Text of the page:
State House Report

D is for Dysfunctional

By Andy Brack
Wednesday, June 4, 2014 |
By any reasonable measure, the General Assembly gets a grade of “D” for its legislative performance — or lack thereof — over the two-year session that draws to a close at the end of this week.

In this case, “D” is for dysfunction. Why? Because members of the Legislature continue to thwart progress for the real needs of everyday South Carolina by paying too much attention to nonsense and their own political hides. Where, one can easily ask, is real leadership that seeks to push the Palmetto State into the 21st century?

Of the 204 bills ratified and sent to Gov. Nikki Haley to be signed into law over the last two years, she vetoed only four, not counting certain parts of last year’s budget. Of the remaining bills that became law, the vast majority dealt with the arcane — state armories (four); wildlife (17), such as limits on how much tarpon can be caught daily; school-related measures (20), such as snow days or changes for specific school districts; realigned voting precincts or election laws (23) and miscellaneous local legislation.

Yes, there were some successes, most notably in education as lawmakers increased 4-year-old kindergarten funding by $25 million last year and are poised to do it again this year, and infused tens of millions into a reading program for early learners. But at what cost? As in many recent years, lawmakers didn’t follow the state’s school funding formula, which requires them to appropriate about $2,800 per pupil. Instead, the proposed budget calls for $2,120 per student. Multiply that by 708,231 expected students and it’s easy to see how schools got shortchanged 10 times as much as the new funding will provide. Over the last six years, lawmakers have underfunded public K-12 education by more than $3 billion.

Another much-touted success was the new Department of Administration, a bill envisioned originally to give the governor more control over state agencies.
But last-minute compromises eroded the real reform of the bill into little more than a name change — kind of like rearranging the deck chairs on the Titanic.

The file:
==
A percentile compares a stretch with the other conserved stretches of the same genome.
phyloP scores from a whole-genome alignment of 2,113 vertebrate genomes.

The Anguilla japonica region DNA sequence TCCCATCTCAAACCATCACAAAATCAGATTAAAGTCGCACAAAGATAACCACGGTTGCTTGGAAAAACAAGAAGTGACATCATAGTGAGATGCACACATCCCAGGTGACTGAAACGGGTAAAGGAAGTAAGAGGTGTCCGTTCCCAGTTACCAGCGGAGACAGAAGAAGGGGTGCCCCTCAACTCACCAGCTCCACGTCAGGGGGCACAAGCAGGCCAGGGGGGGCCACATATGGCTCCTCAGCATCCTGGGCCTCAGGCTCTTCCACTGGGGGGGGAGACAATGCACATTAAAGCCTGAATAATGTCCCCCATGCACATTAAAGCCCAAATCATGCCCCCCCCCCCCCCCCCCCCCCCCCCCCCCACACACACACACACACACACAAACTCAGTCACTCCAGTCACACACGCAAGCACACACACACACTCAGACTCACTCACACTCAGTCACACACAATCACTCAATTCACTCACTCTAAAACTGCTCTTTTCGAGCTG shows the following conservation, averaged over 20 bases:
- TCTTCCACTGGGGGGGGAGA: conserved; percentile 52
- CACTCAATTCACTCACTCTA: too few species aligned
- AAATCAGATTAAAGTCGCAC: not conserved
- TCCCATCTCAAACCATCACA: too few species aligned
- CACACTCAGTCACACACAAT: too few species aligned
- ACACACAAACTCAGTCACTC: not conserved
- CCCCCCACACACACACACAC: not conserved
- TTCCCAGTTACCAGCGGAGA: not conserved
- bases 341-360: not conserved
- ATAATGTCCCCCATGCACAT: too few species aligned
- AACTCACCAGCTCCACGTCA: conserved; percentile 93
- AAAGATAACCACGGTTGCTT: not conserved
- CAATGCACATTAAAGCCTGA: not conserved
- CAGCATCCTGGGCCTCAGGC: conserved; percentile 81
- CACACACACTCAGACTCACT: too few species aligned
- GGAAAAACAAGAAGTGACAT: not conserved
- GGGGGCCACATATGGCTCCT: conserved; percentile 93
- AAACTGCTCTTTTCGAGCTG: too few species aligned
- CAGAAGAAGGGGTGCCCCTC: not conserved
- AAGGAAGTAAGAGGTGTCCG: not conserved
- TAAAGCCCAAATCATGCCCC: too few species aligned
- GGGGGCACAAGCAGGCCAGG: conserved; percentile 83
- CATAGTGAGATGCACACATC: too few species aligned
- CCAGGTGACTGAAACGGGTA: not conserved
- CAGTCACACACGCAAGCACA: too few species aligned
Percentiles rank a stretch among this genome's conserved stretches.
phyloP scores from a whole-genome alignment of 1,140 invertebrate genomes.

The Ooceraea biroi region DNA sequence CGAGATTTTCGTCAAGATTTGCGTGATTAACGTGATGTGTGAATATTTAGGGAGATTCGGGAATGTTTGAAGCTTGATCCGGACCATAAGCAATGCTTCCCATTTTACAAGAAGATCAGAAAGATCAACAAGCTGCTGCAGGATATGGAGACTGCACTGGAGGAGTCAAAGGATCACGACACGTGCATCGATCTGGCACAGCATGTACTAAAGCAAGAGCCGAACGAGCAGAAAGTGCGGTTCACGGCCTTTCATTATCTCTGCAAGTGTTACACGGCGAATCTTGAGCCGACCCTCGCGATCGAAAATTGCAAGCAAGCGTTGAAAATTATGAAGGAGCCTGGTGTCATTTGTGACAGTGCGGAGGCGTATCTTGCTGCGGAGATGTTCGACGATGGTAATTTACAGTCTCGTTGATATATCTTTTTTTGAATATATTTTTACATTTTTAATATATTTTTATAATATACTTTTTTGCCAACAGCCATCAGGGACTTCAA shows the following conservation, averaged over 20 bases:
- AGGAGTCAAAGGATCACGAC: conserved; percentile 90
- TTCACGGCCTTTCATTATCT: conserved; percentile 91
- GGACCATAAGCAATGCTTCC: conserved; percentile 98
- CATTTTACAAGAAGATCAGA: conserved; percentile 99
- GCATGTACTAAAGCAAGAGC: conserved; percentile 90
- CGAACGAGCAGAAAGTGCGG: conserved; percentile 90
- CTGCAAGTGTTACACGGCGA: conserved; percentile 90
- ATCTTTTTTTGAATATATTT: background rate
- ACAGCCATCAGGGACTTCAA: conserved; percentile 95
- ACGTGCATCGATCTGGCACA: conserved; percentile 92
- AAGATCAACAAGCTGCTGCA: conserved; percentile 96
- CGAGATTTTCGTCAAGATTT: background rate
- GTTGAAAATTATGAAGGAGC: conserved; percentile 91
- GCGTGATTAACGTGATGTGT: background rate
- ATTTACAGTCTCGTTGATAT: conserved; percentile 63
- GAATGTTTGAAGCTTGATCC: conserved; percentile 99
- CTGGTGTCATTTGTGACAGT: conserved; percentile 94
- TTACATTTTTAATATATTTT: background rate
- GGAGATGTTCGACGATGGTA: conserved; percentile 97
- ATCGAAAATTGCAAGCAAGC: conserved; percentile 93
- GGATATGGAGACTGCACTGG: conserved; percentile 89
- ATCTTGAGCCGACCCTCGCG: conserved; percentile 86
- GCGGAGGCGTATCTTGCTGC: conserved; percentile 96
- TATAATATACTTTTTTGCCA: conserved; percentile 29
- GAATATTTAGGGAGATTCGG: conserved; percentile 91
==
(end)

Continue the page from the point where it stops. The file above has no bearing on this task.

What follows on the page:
Accomplishments from 2013 included a big incentive package for Boeing, tax rebates to lure more movies to be made here, the new Public Employees Benefit Authority, a controversial photo identification requirement for voters and laxer rules to promote venture capital investment. In 2014, lawmakers got rid of a high school exit exam requirement, named a state fossil (the woolly mammoth) and toughened rules on drunken driving. And somewhere in all of that hoopla was the measure that lets folks take guns into bars and restaurants, yet another nod to America’s weird fascination with guns and more guns.
But look at all of the things that are missing in action:

• No Medicaid expansion to allow 200,000 people to get access to Obamacare.

• No reform of the Department of Social Services, which is under increasing attack for not protecting vulnerable children.

• No real reform of the state Department of Corrections, which is under a court order to improve conditions for the mentally ill.

• No systemic tax reform to better balance revenues, such as eliminating billions of giveaways from sales tax exemptions.

• No real efforts to deal with South Carolina’s hungry. Some 890,000 people in the state — one in five — get federal food stamps. Meanwhile the Haley administration wants a pilot program in three counties to curb people from getting them.

With less than a week to go in the session, two major pieces of legislation continue to vie for a compromise as lawmakers wheedle and cajole to get passage — real ethics reform and more money for highways, which are in a pitiful state. Don’t be surprised if neither passes.

Legislators are generally good people. But the environment in which they work — a state still gripped by a plantation mentality and a lack of a common agenda to push the state forward — makes it hard to get tough things done. Add to that the ascendance of the narrow agenda of the tea party and now reasonable people have a harder time solving real problems because they’re fending off more craziness.

Andy Brack is editor and publisher of Statehouse Report; reach him at .(JavaScript must be enabled to view this email address).

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